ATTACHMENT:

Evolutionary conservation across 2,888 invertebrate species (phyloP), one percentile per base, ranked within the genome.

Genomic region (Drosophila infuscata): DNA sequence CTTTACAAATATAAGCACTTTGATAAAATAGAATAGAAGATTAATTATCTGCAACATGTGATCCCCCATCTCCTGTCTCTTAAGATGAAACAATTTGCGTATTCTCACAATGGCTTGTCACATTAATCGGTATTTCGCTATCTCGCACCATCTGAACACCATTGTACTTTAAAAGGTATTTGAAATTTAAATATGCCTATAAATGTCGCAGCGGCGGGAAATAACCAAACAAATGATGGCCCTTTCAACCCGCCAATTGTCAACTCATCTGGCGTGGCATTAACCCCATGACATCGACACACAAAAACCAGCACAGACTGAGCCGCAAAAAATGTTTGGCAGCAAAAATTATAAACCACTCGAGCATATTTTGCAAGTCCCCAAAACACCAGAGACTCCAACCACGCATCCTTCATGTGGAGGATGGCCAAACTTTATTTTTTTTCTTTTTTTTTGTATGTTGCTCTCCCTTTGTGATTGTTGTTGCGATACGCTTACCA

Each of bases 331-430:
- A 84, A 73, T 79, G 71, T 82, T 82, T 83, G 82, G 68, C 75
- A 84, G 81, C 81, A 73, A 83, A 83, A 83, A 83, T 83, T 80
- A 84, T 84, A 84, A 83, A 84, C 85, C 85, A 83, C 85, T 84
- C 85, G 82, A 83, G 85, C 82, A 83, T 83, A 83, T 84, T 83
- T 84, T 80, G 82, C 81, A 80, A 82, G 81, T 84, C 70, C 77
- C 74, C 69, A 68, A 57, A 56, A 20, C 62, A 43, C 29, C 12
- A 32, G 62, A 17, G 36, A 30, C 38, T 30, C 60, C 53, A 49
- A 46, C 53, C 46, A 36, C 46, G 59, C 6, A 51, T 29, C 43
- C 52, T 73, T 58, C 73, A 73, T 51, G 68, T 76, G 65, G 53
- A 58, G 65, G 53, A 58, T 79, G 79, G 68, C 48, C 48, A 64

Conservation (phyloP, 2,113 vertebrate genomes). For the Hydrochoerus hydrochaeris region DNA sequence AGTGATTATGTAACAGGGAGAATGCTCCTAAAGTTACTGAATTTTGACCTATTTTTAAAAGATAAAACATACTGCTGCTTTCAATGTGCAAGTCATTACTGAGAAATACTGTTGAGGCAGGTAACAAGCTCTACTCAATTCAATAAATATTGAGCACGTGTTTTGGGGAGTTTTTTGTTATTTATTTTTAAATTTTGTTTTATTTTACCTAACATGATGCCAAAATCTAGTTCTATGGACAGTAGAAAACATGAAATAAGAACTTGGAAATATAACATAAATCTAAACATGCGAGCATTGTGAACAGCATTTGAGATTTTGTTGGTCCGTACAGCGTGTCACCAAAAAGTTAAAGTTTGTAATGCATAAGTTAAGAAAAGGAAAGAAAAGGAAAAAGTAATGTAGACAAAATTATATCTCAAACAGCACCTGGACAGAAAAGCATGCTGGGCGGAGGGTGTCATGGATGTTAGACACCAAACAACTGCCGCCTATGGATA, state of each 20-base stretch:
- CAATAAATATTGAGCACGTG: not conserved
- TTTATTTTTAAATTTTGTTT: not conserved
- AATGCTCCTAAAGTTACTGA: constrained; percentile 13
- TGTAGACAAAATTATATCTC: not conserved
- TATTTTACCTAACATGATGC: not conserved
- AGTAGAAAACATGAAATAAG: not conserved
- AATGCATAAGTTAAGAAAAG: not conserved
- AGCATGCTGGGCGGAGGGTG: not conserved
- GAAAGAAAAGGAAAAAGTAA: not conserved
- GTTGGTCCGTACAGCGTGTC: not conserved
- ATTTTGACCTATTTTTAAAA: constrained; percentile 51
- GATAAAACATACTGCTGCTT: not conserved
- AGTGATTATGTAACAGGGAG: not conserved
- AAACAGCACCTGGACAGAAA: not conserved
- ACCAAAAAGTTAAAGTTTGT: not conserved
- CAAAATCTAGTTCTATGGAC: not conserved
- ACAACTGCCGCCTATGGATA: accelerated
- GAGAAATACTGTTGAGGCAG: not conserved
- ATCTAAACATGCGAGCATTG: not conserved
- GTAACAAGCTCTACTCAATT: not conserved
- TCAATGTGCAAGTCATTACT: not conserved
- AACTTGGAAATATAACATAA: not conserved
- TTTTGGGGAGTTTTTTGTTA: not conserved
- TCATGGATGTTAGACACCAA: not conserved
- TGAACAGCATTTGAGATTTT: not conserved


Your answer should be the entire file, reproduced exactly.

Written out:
Evolutionary conservation across 2,888 invertebrate species (phyloP), one percentile per base, ranked within the genome.

Genomic region (Drosophila infuscata): DNA sequence CTTTACAAATATAAGCACTTTGATAAAATAGAATAGAAGATTAATTATCTGCAACATGTGATCCCCCATCTCCTGTCTCTTAAGATGAAACAATTTGCGTATTCTCACAATGGCTTGTCACATTAATCGGTATTTCGCTATCTCGCACCATCTGAACACCATTGTACTTTAAAAGGTATTTGAAATTTAAATATGCCTATAAATGTCGCAGCGGCGGGAAATAACCAAACAAATGATGGCCCTTTCAACCCGCCAATTGTCAACTCATCTGGCGTGGCATTAACCCCATGACATCGACACACAAAAACCAGCACAGACTGAGCCGCAAAAAATGTTTGGCAGCAAAAATTATAAACCACTCGAGCATATTTTGCAAGTCCCCAAAACACCAGAGACTCCAACCACGCATCCTTCATGTGGAGGATGGCCAAACTTTATTTTTTTTCTTTTTTTTTGTATGTTGCTCTCCCTTTGTGATTGTTGTTGCGATACGCTTACCA

Each of bases 331-430:
- A 84, A 73, T 79, G 71, T 82, T 82, T 83, G 82, G 68, C 75
- A 84, G 81, C 81, A 73, A 83, A 83, A 83, A 83, T 83, T 80
- A 84, T 84, A 84, A 83, A 84, C 85, C 85, A 83, C 85, T 84
- C 85, G 82, A 83, G 85, C 82, A 83, T 83, A 83, T 84, T 83
- T 84, T 80, G 82, C 81, A 80, A 82, G 81, T 84, C 70, C 77
- C 74, C 69, A 68, A 57, A 56, A 20, C 62, A 43, C 29, C 12
- A 32, G 62, A 17, G 36, A 30, C 38, T 30, C 60, C 53, A 49
- A 46, C 53, C 46, A 36, C 46, G 59, C 6, A 51, T 29, C 43
- C 52, T 73, T 58, C 73, A 73, T 51, G 68, T 76, G 65, G 53
- A 58, G 65, G 53, A 58, T 79, G 79, G 68, C 48, C 48, A 64

Conservation (phyloP, 2,113 vertebrate genomes). For the Hydrochoerus hydrochaeris region DNA sequence AGTGATTATGTAACAGGGAGAATGCTCCTAAAGTTACTGAATTTTGACCTATTTTTAAAAGATAAAACATACTGCTGCTTTCAATGTGCAAGTCATTACTGAGAAATACTGTTGAGGCAGGTAACAAGCTCTACTCAATTCAATAAATATTGAGCACGTGTTTTGGGGAGTTTTTTGTTATTTATTTTTAAATTTTGTTTTATTTTACCTAACATGATGCCAAAATCTAGTTCTATGGACAGTAGAAAACATGAAATAAGAACTTGGAAATATAACATAAATCTAAACATGCGAGCATTGTGAACAGCATTTGAGATTTTGTTGGTCCGTACAGCGTGTCACCAAAAAGTTAAAGTTTGTAATGCATAAGTTAAGAAAAGGAAAGAAAAGGAAAAAGTAATGTAGACAAAATTATATCTCAAACAGCACCTGGACAGAAAAGCATGCTGGGCGGAGGGTGTCATGGATGTTAGACACCAAACAACTGCCGCCTATGGATA, state of each 20-base stretch:
- CAATAAATATTGAGCACGTG: not conserved
- TTTATTTTTAAATTTTGTTT: not conserved
- AATGCTCCTAAAGTTACTGA: constrained; percentile 13
- TGTAGACAAAATTATATCTC: not conserved
- TATTTTACCTAACATGATGC: not conserved
- AGTAGAAAACATGAAATAAG: not conserved
- AATGCATAAGTTAAGAAAAG: not conserved
- AGCATGCTGGGCGGAGGGTG: not conserved
- GAAAGAAAAGGAAAAAGTAA: not conserved
- GTTGGTCCGTACAGCGTGTC: not conserved
- ATTTTGACCTATTTTTAAAA: constrained; percentile 51
- GATAAAACATACTGCTGCTT: not conserved
- AGTGATTATGTAACAGGGAG: not conserved
- AAACAGCACCTGGACAGAAA: not conserved
- ACCAAAAAGTTAAAGTTTGT: not conserved
- CAAAATCTAGTTCTATGGAC: not conserved
- ACAACTGCCGCCTATGGATA: accelerated
- GAGAAATACTGTTGAGGCAG: not conserved
- ATCTAAACATGCGAGCATTG: not conserved
- GTAACAAGCTCTACTCAATT: not conserved
- TCAATGTGCAAGTCATTACT: not conserved
- AACTTGGAAATATAACATAA: not conserved
- TTTTGGGGAGTTTTTTGTTA: not conserved
- TCATGGATGTTAGACACCAA: not conserved
- TGAACAGCATTTGAGATTTT: not conserved